Authorities in El Salvador have raided the offices of the Panama law firm at the centre of a massive data leak, the attorney general's office says.
Documents and computer equipment were seized from the Mossack Fonseca office, officials said on Twitter.
The attorney general's office said the Mossack Fonseca sign had been removed a day earlier and quoted an employee as saying the firm was moving.
The leak showed how some wealthy people use offshore companies to evade tax.
The raid was overseen by El Salvador's Attorney General Douglas Melendez.
More on the Panama Papers
Mossack Fonseca's El Salvador branch was able to provide "back office" functions for the firm's clients all over the world, according to a document posted on Twitter by the attorney general's office.
Local news website El Faro reported (in Spanish) that Salvadoreans had used Mossack Fonseca to buy property in the country without declaring the purchases to the Salvadorean authorities.
The firm has denied it has done anything wrong and says the information is being presented out of context.
- An investigation has begun in Argentina after it transpired President Mauricio Macri was mentioned in the Panama Papers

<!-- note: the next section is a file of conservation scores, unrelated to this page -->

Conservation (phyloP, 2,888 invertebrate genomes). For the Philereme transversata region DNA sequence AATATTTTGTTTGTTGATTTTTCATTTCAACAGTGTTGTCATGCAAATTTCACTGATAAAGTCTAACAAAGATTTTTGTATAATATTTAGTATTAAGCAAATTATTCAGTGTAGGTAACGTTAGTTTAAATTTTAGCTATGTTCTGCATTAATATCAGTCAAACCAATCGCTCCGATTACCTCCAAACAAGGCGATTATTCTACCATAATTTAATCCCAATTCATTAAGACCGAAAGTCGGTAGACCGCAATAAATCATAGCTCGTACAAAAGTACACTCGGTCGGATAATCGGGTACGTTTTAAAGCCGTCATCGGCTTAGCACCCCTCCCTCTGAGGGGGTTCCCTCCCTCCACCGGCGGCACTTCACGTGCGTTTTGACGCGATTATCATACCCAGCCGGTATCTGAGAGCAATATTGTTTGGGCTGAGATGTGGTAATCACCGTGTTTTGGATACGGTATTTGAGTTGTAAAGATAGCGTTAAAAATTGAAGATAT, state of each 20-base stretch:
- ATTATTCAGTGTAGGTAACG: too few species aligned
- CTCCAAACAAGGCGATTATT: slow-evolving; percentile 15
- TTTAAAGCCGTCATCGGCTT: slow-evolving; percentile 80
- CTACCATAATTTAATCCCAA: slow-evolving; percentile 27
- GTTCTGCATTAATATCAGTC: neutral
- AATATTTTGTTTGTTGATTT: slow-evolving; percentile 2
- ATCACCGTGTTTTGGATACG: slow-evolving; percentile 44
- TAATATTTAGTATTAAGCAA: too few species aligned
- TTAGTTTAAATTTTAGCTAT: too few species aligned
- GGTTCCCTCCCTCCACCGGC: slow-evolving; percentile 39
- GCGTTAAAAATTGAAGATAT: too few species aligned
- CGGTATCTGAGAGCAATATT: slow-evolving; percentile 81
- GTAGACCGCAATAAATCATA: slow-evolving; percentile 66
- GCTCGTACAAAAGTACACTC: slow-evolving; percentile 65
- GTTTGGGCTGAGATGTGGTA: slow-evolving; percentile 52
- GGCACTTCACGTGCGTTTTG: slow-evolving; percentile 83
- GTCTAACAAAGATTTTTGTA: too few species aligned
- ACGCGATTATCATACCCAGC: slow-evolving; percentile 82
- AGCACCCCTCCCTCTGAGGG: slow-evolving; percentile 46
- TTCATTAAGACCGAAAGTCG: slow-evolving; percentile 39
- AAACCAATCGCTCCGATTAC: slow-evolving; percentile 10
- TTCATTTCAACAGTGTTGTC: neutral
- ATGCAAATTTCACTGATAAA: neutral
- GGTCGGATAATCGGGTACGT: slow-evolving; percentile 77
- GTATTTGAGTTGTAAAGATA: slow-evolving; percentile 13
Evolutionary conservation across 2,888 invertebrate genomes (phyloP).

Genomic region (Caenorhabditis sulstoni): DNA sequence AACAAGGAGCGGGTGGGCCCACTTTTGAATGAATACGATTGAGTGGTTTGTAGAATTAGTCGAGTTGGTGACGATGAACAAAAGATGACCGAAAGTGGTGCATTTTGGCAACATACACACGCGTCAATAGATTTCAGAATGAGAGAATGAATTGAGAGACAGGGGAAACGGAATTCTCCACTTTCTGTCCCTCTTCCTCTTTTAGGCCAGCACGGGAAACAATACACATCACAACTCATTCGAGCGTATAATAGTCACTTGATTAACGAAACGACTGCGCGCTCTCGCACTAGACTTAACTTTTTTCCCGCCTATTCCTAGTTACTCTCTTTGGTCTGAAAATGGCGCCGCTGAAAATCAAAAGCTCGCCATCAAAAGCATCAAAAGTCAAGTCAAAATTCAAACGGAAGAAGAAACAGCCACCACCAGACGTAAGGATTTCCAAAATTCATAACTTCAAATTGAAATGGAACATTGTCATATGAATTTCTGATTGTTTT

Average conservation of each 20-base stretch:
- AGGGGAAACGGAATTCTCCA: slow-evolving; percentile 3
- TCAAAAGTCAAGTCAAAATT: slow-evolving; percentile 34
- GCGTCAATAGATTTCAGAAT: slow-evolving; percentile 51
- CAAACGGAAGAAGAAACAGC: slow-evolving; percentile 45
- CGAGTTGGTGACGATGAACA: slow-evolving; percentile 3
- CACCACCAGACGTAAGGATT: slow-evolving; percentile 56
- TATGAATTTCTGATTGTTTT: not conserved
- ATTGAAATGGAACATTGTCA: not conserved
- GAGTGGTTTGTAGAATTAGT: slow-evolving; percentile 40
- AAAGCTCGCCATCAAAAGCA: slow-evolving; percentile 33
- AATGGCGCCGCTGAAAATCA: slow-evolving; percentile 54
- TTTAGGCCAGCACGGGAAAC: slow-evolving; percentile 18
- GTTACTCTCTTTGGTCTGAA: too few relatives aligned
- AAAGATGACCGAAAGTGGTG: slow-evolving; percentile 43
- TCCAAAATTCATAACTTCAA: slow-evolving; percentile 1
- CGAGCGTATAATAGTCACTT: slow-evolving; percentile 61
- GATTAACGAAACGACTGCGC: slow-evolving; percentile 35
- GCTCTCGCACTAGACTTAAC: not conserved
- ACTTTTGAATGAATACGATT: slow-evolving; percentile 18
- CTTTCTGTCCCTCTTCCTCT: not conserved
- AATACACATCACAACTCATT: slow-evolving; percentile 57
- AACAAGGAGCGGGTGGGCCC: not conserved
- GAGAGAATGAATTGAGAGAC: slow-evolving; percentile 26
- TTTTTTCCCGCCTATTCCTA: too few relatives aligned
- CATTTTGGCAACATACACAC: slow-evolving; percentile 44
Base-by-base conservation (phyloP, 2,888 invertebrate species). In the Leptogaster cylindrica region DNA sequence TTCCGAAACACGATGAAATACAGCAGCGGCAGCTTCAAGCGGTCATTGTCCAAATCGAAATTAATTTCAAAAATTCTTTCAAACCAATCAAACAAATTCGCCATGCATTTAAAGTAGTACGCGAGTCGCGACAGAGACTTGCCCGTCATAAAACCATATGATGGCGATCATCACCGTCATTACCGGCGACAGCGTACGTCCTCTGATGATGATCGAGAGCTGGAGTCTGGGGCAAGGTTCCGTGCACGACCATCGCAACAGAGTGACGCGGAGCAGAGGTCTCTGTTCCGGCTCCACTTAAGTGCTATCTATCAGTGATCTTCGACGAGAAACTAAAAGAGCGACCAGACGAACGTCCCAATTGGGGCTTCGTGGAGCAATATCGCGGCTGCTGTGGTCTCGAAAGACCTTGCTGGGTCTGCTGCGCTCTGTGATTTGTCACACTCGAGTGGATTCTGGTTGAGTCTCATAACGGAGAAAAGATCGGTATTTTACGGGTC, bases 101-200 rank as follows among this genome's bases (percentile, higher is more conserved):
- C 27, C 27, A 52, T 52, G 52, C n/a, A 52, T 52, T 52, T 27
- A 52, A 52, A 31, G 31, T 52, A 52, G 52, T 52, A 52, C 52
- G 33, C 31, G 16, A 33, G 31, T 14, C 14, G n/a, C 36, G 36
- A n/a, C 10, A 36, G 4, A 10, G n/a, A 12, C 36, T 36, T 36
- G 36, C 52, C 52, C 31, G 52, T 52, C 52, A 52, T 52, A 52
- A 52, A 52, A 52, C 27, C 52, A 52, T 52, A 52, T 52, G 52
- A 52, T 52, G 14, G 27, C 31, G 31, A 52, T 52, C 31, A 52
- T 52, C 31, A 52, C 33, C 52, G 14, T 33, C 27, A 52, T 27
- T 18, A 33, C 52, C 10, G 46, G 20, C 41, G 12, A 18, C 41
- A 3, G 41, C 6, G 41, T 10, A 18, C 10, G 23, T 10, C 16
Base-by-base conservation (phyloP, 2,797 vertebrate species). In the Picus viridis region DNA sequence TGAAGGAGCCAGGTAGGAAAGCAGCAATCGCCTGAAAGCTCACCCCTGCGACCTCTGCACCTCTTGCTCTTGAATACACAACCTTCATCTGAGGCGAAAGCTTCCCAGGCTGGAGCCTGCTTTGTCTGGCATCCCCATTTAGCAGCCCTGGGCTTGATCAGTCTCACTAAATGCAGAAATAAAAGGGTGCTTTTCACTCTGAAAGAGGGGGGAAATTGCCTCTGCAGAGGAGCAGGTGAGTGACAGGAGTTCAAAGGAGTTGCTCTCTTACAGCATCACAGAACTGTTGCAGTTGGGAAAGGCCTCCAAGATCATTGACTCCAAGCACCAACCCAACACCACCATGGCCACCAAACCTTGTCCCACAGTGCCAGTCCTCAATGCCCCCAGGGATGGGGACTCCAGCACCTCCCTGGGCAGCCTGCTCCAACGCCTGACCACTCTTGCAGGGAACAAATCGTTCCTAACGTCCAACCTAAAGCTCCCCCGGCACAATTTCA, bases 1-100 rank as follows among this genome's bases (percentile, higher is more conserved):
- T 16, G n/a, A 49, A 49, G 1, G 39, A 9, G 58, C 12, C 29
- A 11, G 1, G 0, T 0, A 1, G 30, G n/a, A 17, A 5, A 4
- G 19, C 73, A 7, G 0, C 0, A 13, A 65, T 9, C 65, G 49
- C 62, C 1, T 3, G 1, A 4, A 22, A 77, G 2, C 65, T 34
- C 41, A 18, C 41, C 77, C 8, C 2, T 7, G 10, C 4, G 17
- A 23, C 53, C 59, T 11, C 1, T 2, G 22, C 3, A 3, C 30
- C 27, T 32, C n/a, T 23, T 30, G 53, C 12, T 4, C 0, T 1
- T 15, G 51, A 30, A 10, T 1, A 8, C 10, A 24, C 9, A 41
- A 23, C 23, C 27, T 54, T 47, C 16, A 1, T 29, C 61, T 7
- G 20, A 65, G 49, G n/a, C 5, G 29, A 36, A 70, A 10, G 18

- UK Prime Minister David Cameron is accused of "hypocrisy" by the opposition Labour Party after he said he had owned shares in an offshore fund set up by his late father
- Thailand's Anti-Money Laundering Office says it is investigating 16 people, including current and former politicians and well-known business people, whose names appeared in the papers
- Russian President Vladimir Putin denies having any links to offshore accounts, despite not being named directly in the papers, and claimed the leak was part of a US-led plot to weaken Russia
- A number of Congo-Brazzaville officials close to the country's president, Denis Sassou Nguesso, are linked to offshore firms trading in Congolese oil, France's Le Monde reports
Panama Papers - tax havens of the rich and powerful exposed
- Eleven million documents held by the Panama-based law firm Mossack Fonseca have been passed to German newspaper Sueddeutsche Zeitung, which then shared them with the International Consortium of Investigative Journalists. BBC Panorama and UK newspaper The Guardian are among 107 media organisations in 76 countries which have been analysing the documents. The BBC does not know the identity of the source
- They show how the company has helped clients launder money, dodge sanctions and evade tax
- Mossack Fonseca says it has operated beyond reproach for 40 years and never been accused or charged with criminal wrongdoing
- Tricks of the trade: How assets are hidden and taxes evaded
- Panama Papers: Full coverage; follow reaction on Twitter using #PanamaPapers; in the BBC News app, follow the tag "Panama Papers"
- Watch Panorama on the BBC iPlayer (UK viewers only) or on the BBC World News channel on 9 April at 01:30 GMT (except in North America) and at 08:30 GMT, and on 10 April at 14:30 GMT and 20:30 GMT.